Prompt Industrial Scrap: A Big Shortage Decades in the Making

Written by Michael Marley

By Michael Marley

The mini sheet mills face a maxi problem, namely no additional supplies of prompt industrial scrap to feed their growing appetites for that raw material. As they move ahead with planned expansions of existing facilities and the construction of greenfield plants, electric arc furnace (EAF) steelmakers may be forced to rely on additional supplies of scrap alternatives like pig iron and direct-reduced iron (DRI) as well as shredded and other less desirable grades of obsolete ferrous scrap.

The explanation is simple. The production of steel products in the U.S. is not growing. Thus, the output of production scrap by auto plants and appliance makers, the main consumers of steel sheet, is stable at about 16.5 million tons per year (tpy). It has been for the past decade or more. But the steel output by the EAF-based scrap-consuming steel plants is expected to rise from about 24 million tpy to more than 33 million tpy in the next two or three years.

All four of the EAF-based sheet producers are expanding. Nucor already produces more than 13 million tons of sheet products per year at six of its mills, mainly in the eastern half of the country. It will increase capacity at its Ghent, Ky., flat-rolled mill (Gallatin) by 1.4 million tpy. Steel Dynamics Inc. (SDI) is building a third flat-rolled steel mill, this one in Sinton, Texas, about 50 miles north of Corpus Christi. It will produce another 3 million tpy of sheet steel.

And recall that SDI already has two flat-rolled mills–a 3 million tpy mill in Butler, Ind., and a 3.4 million tpy mill in Columbus, Miss. 

Big River Steel, now owned by U.S. Steel., has doubled output at its sheet mill in Osceola, Ark., to 3.3 million tpy. Not to be left out, North Star BlueScope is adding a second EAF and a third slab caster to boost its sheet production to about 3 million tpy.

Further taxing the domestic industrial scrap supply are the EAF expansions at two other mills in the Southeast—the ArcelorMittal-Nippon Steel joint venture sheet mill in Calvert, Ala., and U.S. Steel’s new EAF at its steel works in Birmingham, Ala. Both will further siphon off more scrap in the South, where there are now six EAF-based flat-rolled mills. All built in the past 20 years.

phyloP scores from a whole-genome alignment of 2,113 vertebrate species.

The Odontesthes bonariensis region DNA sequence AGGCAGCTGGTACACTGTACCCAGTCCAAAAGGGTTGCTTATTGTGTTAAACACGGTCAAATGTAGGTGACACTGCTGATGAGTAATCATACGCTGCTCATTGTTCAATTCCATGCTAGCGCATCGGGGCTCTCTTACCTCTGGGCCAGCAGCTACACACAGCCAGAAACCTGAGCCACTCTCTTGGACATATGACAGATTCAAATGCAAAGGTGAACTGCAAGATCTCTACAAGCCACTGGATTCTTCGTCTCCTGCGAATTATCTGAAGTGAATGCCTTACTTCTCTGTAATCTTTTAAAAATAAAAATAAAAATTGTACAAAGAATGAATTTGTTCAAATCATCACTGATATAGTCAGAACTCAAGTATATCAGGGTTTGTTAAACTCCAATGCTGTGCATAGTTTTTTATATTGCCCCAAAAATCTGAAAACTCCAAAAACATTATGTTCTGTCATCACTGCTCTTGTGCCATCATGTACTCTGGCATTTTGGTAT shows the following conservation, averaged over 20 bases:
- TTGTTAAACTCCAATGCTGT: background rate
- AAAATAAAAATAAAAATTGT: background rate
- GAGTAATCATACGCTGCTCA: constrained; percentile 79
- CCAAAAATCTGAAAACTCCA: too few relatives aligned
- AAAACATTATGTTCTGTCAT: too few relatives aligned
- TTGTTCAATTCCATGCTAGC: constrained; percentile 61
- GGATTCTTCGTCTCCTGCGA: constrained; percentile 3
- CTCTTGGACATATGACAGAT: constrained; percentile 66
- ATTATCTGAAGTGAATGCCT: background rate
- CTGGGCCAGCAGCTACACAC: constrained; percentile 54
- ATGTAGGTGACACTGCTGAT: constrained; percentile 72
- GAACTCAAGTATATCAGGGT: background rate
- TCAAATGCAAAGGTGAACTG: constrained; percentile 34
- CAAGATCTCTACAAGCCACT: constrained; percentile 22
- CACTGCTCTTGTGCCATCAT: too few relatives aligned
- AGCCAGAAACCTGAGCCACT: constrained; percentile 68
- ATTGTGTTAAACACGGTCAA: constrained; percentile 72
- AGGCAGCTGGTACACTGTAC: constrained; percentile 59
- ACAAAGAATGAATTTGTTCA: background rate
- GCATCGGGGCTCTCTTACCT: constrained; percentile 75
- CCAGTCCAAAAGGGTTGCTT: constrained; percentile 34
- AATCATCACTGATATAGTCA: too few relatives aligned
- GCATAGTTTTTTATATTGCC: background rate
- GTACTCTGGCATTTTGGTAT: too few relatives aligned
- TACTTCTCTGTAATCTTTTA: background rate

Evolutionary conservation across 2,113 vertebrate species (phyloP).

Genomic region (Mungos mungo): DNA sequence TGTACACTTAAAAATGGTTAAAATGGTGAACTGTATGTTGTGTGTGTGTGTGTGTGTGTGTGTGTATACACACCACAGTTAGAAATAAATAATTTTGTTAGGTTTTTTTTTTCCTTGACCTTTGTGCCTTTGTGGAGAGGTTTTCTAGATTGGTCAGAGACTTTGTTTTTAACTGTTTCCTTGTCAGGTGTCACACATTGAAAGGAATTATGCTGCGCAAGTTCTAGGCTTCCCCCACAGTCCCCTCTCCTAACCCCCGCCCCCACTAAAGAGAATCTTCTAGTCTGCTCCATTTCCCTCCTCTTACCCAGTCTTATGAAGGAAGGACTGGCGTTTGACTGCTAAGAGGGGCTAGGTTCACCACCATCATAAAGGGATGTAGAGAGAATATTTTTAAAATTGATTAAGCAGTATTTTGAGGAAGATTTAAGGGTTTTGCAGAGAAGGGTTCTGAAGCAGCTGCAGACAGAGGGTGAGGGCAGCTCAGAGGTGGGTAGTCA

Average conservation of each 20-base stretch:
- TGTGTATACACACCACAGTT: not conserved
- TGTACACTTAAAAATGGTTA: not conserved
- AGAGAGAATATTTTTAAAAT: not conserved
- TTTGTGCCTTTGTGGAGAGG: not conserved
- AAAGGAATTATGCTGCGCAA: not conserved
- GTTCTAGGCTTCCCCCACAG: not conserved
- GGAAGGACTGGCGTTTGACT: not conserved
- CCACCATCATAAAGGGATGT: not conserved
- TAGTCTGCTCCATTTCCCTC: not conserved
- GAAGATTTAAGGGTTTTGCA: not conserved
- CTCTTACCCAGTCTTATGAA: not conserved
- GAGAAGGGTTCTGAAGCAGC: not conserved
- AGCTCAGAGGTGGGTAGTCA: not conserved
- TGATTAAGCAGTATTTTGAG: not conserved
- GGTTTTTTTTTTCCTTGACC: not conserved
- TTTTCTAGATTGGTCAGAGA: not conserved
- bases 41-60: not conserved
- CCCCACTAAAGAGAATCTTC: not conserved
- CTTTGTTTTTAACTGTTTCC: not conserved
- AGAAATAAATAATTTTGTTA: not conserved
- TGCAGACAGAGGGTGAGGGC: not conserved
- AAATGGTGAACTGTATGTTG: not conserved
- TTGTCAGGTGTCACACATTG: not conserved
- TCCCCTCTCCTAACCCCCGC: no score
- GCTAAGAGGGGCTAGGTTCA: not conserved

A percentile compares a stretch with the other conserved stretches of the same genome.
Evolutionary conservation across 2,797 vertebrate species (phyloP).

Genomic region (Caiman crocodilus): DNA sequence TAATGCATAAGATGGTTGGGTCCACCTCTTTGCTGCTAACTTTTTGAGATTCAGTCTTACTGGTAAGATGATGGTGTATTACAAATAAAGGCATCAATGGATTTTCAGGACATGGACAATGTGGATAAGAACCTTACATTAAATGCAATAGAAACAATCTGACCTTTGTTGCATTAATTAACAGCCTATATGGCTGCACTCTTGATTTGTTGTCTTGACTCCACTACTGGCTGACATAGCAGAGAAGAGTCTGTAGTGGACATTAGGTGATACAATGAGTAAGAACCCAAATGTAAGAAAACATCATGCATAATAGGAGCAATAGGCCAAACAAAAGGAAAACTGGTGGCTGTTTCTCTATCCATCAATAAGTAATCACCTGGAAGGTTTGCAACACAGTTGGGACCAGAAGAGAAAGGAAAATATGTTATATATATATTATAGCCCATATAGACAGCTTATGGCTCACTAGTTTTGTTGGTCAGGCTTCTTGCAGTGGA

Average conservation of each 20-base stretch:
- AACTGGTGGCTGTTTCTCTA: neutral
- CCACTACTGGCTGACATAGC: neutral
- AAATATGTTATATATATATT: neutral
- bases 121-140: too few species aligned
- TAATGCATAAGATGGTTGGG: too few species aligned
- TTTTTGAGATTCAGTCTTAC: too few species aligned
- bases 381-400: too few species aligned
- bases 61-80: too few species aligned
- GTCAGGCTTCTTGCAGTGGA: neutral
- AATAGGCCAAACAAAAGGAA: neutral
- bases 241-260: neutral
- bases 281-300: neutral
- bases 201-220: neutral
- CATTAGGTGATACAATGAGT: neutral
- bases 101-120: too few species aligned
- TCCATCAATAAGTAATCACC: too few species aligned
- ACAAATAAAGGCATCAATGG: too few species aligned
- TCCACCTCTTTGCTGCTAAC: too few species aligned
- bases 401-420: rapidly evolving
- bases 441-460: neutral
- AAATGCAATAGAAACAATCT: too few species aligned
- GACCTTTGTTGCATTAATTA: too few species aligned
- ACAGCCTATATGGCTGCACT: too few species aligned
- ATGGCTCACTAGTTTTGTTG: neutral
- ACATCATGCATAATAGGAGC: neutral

EAF-based sheet steelmakers typically use 50-60% prompt industrial steel scrap in their melt mixes. Their expansions, totaling about 33 million tpy, means they will need about 16.5 million tpy of busheling and bundles to maintain current levels of industrial scrap consumption. There might be enough to meet their needs if there were not the expansions at Calvert and Birmingham – or if the expansions were limited to the ones noted above. But remember that special bar quality (SBQ) mills, wire rod makers and specialty iron foundries also use No. 1 busheling as well as the higher quality black or foundry busheling.

How Scrap Became a Precious Metal

Much of the nation’s industrial steel scrap is generated in the Midwest and the Southeast. That is also where two-thirds of the nation’s hot- and cold-rolled steel is produced and consumed. There are metal manufacturing plants in other regions, like the New England, the Mid-Atlantic states and the West Coast. But steel consumption numbers there are dwarfed by those in the country’s industrial heartland.

Indeed, much of the older manufacturing base in the East has disappeared. It has moved to the South, as well as offshore to Mexico and Asia. An example of this manufacturing depletion is evident in the volume of scrap that passes through some of the region’s scrap yards. A major New York scrap processor, for instance, produces about 50,000 tonnes of shredded scrap each month, but handles a meager 1,000-2,000 tons of busheling in the same time frame.

Likewise, there is little industrial steel scrap in states west of the Mississippi River. And even less on the West Coast. Also, while it may be economic to bring small lots from one or two appliance stamping plants in Iowa, for instance, that same economic logic doesn’t apply to facilities in Seattle or San Francisco.

The cost of rail transport, especially when railroad gondola cars must be switched to two or three different railroads, is prohibitive. In some instances, as much as $100 per ton. It can be even more expensive to ship scrap by boat from a West Coast port to a port on the Gulf Coast or East Coast, where most of the EAF sheet mills are located. Those cargoes must be carried in U.S.-flagged ships, according to federal law (the Jones Act). That cost often isn’t worth it for a commodity like ferrous scrap.

Scrap shippers at East Coast ports have a distinct advantage over their West Coast rivals. They can use cheaper, small barges, each carrying about 3,000 tons, to deliver scrap to other East and Gulf Coast ports. These travel the so-called Intracoastal Waterway, a series of rivers, bays and canals between Boston and Brownsville, Texas.

Home-grown busheling is not the only supply base for U.S. minimills. They also import thousands of tons of industrial steel scrap from auto plants in Canada and western Europe.

For much of the past century, domestic integrated mills were the sole producers of hot- and cold-rolled sheet. And they bought most of the bundles and busheling from auto companies and appliance makers. Their steel was made mainly from pig iron produced in their own blast furnaces. They limited their scrap usage to about 20% of the volume of their basic oxygen furnaces (BOFs).